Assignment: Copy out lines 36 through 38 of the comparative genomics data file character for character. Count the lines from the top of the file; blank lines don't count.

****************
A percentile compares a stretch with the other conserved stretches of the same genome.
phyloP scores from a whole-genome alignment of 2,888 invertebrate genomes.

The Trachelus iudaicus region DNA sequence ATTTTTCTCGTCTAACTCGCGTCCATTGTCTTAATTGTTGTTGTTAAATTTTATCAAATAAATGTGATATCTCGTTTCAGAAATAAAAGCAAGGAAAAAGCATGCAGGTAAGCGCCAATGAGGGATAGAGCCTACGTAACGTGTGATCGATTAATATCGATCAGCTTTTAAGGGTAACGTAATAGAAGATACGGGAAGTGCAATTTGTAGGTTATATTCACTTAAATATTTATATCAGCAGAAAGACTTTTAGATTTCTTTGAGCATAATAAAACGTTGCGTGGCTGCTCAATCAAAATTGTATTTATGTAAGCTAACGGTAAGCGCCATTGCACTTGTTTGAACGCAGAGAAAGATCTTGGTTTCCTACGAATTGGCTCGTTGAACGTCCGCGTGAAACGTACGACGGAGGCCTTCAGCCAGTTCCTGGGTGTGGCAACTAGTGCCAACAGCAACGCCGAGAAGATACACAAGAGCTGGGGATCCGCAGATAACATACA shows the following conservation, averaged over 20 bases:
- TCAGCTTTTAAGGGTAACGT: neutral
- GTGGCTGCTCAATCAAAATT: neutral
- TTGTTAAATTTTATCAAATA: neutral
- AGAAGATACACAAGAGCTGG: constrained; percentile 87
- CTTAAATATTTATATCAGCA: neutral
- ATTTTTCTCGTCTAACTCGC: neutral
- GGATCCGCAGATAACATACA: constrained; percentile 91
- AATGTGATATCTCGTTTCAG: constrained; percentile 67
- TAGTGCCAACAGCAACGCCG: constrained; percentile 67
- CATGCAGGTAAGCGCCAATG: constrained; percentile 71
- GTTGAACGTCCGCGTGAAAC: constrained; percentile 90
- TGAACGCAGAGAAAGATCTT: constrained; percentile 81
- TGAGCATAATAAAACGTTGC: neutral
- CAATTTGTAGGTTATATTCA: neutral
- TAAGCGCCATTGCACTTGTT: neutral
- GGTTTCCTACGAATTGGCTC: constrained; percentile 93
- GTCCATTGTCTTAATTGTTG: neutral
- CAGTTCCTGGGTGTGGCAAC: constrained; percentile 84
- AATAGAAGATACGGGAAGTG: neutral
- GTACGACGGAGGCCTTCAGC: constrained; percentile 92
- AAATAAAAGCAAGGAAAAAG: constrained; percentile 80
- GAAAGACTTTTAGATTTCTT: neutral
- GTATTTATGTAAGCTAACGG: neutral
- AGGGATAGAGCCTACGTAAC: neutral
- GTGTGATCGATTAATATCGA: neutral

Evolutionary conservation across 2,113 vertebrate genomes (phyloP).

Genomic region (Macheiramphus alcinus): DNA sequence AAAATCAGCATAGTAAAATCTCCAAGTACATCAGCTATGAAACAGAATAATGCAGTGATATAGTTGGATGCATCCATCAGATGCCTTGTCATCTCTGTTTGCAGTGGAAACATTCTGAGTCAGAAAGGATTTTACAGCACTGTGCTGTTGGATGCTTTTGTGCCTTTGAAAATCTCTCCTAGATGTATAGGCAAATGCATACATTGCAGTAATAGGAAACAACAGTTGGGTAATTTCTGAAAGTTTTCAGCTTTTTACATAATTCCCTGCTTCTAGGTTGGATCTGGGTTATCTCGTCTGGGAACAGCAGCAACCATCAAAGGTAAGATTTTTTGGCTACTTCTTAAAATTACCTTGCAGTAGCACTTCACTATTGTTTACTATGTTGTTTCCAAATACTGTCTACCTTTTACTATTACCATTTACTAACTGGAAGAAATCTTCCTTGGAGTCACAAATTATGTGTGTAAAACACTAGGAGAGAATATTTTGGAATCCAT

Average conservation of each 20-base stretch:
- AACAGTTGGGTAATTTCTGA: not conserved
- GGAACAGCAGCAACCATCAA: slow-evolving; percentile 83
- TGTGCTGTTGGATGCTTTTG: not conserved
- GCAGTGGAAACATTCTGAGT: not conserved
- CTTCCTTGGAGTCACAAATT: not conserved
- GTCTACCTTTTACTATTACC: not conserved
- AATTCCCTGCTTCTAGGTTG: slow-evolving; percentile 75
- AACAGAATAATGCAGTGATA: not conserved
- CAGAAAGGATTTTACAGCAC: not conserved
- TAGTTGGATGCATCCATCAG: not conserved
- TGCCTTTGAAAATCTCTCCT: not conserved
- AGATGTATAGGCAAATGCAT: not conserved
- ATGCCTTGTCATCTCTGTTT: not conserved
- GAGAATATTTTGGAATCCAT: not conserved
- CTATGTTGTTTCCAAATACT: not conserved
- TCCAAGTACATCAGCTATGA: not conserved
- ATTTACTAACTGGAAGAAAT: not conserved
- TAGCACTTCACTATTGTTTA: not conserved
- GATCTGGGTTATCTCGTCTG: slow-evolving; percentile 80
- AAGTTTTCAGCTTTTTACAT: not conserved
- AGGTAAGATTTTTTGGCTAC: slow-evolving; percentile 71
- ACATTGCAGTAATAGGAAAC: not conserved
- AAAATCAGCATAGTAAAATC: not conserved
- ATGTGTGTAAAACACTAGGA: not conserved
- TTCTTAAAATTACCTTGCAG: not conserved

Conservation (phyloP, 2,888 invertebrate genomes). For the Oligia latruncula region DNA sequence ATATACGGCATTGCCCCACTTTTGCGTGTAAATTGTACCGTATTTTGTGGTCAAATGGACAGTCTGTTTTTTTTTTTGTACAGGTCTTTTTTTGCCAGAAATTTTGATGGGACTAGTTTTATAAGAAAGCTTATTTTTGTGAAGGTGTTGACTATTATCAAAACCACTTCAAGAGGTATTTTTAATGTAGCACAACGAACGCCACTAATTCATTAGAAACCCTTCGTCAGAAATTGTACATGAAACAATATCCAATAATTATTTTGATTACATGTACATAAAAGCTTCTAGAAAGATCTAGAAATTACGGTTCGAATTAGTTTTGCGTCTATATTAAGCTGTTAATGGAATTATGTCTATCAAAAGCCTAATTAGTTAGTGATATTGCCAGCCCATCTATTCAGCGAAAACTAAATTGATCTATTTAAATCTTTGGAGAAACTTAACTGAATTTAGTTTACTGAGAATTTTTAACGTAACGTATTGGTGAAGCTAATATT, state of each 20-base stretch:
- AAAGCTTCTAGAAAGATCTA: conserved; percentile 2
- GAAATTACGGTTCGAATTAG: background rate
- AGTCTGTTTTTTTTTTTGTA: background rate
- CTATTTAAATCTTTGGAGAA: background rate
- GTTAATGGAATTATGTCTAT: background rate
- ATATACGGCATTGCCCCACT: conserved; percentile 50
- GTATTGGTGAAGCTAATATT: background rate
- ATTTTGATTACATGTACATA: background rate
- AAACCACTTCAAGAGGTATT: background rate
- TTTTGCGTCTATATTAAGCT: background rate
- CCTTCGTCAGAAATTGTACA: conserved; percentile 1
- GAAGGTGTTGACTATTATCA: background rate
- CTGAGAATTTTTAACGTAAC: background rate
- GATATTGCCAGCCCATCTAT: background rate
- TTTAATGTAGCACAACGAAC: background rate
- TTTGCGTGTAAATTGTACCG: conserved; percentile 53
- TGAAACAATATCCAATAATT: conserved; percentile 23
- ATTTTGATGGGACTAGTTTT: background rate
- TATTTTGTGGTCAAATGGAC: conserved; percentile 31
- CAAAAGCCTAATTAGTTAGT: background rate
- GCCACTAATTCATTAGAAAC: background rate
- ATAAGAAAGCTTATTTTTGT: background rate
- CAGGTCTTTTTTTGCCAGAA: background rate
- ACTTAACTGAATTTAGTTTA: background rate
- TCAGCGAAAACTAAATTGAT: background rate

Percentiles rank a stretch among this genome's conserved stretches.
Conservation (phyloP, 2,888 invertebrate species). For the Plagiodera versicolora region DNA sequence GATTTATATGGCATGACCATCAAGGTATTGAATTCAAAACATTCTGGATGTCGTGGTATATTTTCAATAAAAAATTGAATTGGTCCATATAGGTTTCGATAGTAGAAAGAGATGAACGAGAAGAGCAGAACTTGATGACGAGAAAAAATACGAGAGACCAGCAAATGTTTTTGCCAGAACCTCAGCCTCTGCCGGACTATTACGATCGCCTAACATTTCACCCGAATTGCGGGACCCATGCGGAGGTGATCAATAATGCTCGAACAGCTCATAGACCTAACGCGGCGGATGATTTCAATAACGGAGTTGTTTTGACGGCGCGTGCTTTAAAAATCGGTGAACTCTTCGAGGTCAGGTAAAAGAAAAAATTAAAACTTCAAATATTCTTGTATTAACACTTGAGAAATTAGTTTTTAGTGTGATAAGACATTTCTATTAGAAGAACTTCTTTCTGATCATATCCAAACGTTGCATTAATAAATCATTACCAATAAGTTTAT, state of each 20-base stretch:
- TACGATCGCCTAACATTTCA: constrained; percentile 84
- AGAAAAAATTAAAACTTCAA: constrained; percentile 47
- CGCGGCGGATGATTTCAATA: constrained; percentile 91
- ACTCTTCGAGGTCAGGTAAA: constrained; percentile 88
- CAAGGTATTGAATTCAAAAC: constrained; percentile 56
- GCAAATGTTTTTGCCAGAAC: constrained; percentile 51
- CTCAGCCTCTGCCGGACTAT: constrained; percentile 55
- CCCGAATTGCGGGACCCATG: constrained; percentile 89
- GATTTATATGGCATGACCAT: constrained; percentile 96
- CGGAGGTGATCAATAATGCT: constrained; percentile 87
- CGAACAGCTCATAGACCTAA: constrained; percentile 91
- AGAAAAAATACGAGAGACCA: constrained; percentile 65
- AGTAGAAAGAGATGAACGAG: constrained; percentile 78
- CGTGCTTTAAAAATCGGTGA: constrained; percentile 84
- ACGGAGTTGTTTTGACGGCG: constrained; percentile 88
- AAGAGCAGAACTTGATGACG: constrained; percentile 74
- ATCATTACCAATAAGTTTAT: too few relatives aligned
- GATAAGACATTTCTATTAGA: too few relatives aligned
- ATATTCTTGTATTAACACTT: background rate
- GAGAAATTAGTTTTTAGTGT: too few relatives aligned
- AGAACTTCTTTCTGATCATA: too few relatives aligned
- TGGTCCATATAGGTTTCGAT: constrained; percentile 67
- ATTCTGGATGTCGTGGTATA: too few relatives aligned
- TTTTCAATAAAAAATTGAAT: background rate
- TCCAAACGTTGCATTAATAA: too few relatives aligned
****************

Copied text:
- CTTCCTTGGAGTCACAAATT: not conserved
- GTCTACCTTTTACTATTACC: not conserved
- AATTCCCTGCTTCTAGGTTG: slow-evolving; percentile 75